The driving force behind Lululemon's decline this week was a disappointing fourth quarter and weak guidance. During the fourth quarter, sales increased 12% compared to the prior year, and comparable-store sales were up 8%. Those results aren't bad at all, especially compared to the woes facing most retailers this year. The issue for investors was management's admittance to a slow start to 2017, with same-store sales expected to decline in the first quarter.
Despite the slow start, management still anticipates full-year sales growth to check in between 11% and 13%. But Wall Street analysts weren't buying it, and many cut their price targets as lululemon's stock dropped to just under $52. Telsey Advisory Group cut its price target from $92 per share down to $78. Deutsche Bank cut its price target from $65 per share down to $58, and Susquehanna Financial Group significantly cut its price target from $82 per share down to $57.
At a time when many retailers are struggling, there's a clear discrepancy between where management believes its business is going and where Wall Street expects it to go -- investors might be wise to watch this one from the sidelines for now.
Auto sales on deck
Investors have grown accustomed to the U.S. new-vehicle market consistently growing sales since the Great Recession, but there's a good chance that ends this year, and that 2016 will go down as this cycle's peak year. That doesn't mean the good times are over, because the industry is likely to plateau near historically high levels of annual sales in the years ahead. However, investors within the automotive industry would be wise to watch the level of incentive spending by major automakers as competition for market share heats up. Next week, when major automakers release sales figures, incentive spending, and inventory levels, it should give us insight into the current health of the industry.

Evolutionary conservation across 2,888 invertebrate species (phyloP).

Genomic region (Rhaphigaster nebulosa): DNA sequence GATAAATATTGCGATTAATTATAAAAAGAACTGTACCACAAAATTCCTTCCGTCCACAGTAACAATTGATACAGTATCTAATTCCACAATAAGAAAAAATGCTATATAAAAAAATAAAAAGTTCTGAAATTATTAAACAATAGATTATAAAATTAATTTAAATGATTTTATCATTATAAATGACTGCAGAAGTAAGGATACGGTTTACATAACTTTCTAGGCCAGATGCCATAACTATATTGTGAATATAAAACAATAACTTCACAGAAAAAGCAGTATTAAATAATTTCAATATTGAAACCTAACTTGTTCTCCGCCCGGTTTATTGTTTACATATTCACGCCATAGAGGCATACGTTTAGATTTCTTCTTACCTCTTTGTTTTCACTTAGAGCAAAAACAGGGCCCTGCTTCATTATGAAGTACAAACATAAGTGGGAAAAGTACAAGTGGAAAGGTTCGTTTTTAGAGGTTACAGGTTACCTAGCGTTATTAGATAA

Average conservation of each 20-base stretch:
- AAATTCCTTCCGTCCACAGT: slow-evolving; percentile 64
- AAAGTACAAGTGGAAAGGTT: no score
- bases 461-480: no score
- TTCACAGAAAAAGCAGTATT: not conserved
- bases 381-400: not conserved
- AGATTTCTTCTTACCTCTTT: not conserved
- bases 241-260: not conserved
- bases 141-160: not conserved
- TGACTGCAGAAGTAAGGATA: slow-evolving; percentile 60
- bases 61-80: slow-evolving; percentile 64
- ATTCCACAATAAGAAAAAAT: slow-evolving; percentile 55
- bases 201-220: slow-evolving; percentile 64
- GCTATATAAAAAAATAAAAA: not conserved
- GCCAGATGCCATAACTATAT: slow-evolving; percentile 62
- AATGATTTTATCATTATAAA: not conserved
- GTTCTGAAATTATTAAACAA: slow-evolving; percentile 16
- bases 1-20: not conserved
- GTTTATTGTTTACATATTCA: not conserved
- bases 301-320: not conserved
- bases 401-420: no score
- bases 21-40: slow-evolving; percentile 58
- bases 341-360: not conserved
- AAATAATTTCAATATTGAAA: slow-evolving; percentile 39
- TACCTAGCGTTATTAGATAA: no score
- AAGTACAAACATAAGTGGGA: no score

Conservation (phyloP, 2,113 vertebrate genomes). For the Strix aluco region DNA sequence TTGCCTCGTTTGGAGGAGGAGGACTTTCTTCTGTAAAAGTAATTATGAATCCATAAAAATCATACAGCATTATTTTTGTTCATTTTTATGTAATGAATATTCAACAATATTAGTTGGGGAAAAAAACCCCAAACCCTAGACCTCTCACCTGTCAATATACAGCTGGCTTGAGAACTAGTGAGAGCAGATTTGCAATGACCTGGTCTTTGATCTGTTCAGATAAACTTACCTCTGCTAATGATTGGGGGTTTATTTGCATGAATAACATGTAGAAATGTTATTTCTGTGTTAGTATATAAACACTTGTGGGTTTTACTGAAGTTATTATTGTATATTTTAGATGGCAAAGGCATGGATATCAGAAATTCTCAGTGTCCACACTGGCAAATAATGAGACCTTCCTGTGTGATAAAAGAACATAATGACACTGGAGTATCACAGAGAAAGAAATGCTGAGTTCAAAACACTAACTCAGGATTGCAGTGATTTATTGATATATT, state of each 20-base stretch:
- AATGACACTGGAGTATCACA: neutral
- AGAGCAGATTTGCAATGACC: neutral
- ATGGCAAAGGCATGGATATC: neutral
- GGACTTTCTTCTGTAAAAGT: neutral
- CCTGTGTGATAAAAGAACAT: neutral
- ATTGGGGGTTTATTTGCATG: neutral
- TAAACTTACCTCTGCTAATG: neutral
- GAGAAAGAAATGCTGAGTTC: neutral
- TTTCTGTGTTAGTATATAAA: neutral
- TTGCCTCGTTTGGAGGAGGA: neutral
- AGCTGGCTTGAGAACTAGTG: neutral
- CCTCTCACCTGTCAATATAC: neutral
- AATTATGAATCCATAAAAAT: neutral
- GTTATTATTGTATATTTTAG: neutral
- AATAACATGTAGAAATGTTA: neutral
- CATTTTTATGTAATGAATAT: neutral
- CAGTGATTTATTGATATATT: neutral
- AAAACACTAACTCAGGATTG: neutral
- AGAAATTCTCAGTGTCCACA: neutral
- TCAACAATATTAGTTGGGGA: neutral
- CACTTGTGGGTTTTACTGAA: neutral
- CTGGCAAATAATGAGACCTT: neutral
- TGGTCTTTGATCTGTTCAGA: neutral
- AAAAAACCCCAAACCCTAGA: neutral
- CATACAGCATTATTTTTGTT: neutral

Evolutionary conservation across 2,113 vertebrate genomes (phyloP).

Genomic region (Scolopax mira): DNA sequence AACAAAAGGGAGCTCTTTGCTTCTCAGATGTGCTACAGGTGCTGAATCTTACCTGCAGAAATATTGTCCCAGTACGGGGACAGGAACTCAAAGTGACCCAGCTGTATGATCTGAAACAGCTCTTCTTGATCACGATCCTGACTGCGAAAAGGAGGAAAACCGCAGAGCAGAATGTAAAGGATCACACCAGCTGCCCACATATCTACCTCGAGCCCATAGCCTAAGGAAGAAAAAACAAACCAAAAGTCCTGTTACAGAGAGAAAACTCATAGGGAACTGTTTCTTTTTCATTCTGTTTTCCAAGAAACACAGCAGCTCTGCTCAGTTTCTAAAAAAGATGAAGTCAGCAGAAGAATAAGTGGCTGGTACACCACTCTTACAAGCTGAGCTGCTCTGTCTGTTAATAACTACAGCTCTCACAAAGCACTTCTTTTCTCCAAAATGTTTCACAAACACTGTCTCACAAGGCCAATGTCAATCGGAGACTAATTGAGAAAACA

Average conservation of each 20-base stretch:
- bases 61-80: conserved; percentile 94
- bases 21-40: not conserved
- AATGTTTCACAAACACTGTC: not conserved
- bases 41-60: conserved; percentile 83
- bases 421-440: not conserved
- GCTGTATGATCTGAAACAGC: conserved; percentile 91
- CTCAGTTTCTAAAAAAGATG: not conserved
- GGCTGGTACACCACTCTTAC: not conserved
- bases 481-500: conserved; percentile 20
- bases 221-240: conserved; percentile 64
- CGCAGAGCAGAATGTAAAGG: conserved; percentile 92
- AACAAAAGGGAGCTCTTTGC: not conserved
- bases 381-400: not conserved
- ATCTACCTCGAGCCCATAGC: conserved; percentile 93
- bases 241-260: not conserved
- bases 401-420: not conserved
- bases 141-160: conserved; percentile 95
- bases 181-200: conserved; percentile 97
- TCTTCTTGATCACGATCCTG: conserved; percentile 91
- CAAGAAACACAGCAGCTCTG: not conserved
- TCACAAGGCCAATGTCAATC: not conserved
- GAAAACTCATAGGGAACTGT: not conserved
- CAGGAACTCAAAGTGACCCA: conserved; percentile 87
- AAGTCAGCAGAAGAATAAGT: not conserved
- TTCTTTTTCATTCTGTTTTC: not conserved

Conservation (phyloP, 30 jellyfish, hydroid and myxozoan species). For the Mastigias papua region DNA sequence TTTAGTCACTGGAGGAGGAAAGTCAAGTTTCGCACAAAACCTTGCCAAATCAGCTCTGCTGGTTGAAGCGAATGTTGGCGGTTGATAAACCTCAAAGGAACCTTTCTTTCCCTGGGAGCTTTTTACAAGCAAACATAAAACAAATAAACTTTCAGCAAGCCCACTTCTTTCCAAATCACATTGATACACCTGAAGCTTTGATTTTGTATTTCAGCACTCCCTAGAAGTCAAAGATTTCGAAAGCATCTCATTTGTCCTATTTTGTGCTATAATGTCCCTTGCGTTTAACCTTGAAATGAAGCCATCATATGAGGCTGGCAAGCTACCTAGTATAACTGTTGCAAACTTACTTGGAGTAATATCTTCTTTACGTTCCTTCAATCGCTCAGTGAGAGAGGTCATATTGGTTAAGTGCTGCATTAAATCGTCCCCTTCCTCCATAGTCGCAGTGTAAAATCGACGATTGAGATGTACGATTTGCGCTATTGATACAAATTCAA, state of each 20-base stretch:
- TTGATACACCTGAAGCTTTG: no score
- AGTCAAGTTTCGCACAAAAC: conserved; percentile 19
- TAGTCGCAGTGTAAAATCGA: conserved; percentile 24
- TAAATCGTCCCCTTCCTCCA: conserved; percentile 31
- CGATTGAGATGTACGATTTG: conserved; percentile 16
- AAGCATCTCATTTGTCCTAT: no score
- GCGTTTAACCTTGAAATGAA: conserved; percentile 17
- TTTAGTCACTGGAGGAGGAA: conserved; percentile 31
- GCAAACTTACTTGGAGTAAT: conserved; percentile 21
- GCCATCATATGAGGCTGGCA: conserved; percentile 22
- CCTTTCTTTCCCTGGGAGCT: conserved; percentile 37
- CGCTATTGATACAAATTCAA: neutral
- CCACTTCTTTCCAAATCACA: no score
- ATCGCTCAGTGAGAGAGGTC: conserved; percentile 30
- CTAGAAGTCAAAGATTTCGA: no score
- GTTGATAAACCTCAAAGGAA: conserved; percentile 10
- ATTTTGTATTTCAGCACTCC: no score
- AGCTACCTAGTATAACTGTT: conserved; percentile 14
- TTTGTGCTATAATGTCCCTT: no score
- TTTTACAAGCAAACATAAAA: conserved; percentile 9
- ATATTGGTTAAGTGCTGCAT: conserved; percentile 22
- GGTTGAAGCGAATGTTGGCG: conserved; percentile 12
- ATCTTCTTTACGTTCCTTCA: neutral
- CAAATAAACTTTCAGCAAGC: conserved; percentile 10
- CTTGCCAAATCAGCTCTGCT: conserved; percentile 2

"If you only look at the sales numbers, it could be tempting to say that the industry is just as strong as it was a year ago," said Jessica Caldwell, Edmunds' executive director of industry analysis, according to Automotive News.
But there are several areas of concern this year lurking just below the surface. Inventories have reached levels not seen in more than a decade, and incentives are rising. We're also seeing an increase in loan duration and indications of an increase in subprime lending, both of which demonstrate sales aren't coming as easily as they used to.
Looking at Detroit automakers, which continue to trade at steep discounts compared to the S&P 500 average, General Motors (GM -0.55%) is expected to gain roughly one point of market share, according to Kelley Blue Book and ALG estimates. On the flip side, GM's cross-town rival, Ford Motor Company (F 0.25%), is expected to post the largest market share decline thanks to a reduction in fleet deliveries offsetting small retail gains.
We'll see how the industry shakes out Monday, and a better-than-expected result could be just what the market ordered for a strong start to the week.